Mass of the Eleventh Sunday of the Year
14 June 2015
St. Macartan’s Cathedral, Monaghan 10.30am
My dear friends,
A story is told of a man who grows tired of his family and of his little home town. He sets off on a journey hoping to find the ideal town and the ideal family. As night falls, he finds a little place deep in the woods where he can lay his head. Knowing how disorientating the woods can be, he places his shoes in the direction in which he is travelling, so that in the morning he will know which way to go. Off he went to sleep.
During the night a curious and playful monkey comes and unknowingly turns the shoes around. The next morning, the man continues his journey taking his cue from the direction in which the shoes are pointing. Little does he know he is returning to his own town and family. As he arrives back he is surprised to find such a lovely family and such a nice place to live. In reality, his outer circumstances had not changed but, through journeying, he had found a new heart, a new sense of himself and a new way of being in the world. He had arrived at a new manner of seeing. Life had been renewed in the simplest and most unexpected way.
In 1900 Frank Baum wrote a best-selling book called The Wonderful Wizard of Oz. It is the story of a person’s journey, Dorothy’s journey. She leaves her home and Kansas and, at the end of her journey, arrives home again having grown and changed and developed in understanding. On the way, she discovered her inner strength and courage, her capacity for compassion and her ability to love. Lessons learned on journeys of discovery enable us to find our potential and to sort out our values. In the process, our inner world may be turned upside down.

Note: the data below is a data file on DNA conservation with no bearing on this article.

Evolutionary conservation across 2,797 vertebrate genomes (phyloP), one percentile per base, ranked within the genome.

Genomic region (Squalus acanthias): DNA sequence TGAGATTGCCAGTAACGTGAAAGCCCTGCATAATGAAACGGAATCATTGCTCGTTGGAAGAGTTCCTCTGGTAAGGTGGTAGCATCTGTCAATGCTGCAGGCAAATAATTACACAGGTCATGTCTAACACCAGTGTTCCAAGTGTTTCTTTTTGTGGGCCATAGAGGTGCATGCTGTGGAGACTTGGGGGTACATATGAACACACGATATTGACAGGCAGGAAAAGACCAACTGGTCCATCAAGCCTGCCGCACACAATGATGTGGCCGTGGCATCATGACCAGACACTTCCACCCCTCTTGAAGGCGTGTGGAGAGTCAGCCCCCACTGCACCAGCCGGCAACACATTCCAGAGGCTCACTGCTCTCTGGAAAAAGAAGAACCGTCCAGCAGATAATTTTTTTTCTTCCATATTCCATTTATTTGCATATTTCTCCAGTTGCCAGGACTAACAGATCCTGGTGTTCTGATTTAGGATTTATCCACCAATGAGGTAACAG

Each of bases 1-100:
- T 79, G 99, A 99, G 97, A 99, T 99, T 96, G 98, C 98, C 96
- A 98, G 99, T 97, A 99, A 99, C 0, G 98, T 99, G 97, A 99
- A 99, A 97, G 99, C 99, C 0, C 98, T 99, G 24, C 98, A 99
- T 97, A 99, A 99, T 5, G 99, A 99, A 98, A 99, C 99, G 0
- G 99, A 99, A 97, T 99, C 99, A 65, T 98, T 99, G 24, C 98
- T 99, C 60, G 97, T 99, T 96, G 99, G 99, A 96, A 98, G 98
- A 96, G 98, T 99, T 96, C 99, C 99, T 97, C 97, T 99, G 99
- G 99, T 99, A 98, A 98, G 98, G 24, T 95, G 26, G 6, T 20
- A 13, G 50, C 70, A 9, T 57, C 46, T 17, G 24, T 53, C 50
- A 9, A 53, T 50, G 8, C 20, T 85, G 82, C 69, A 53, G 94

Think of the two disciples walking away from Jerusalem and towards Emmaus. They had their own notions and understanding of things. They had hoped and believed that this man Jesus, in whom they had placed their belief and trust, was who he was made out to be – the awaited and expected Messiah who would restore the kingdom to Israel and send the Romans packing. They explained to the stranger who joined them how this dream had been shattered. This man Jesus had been arrested, tried and killed on a cross. It was all over. It had been a terrible mistake. They were trying to leave it behind them and find somebody or some cause worthy of their belief and trust which might give them a reason for living.
By the time they had finished their journey, the biting cold of winter had been penetrated and another seed was settling into the relative warmth of the beginning of a new cycle of nature’s rounds, mysteriously changing the inner life of the sod of earth. The stranger was offering them a new dream, a transformed dream, which gave a new and different vision to the disciples. It gave a new meaning to what had been happening from the beginning to the point of time in which the disciples found themselves. It all began to fit and knit together and make sense as they listened. They could feel a glow of warmth in their hearts. Patches of green were already beginning to replace the black and grey landscape they had passed through on the early stages of their journey.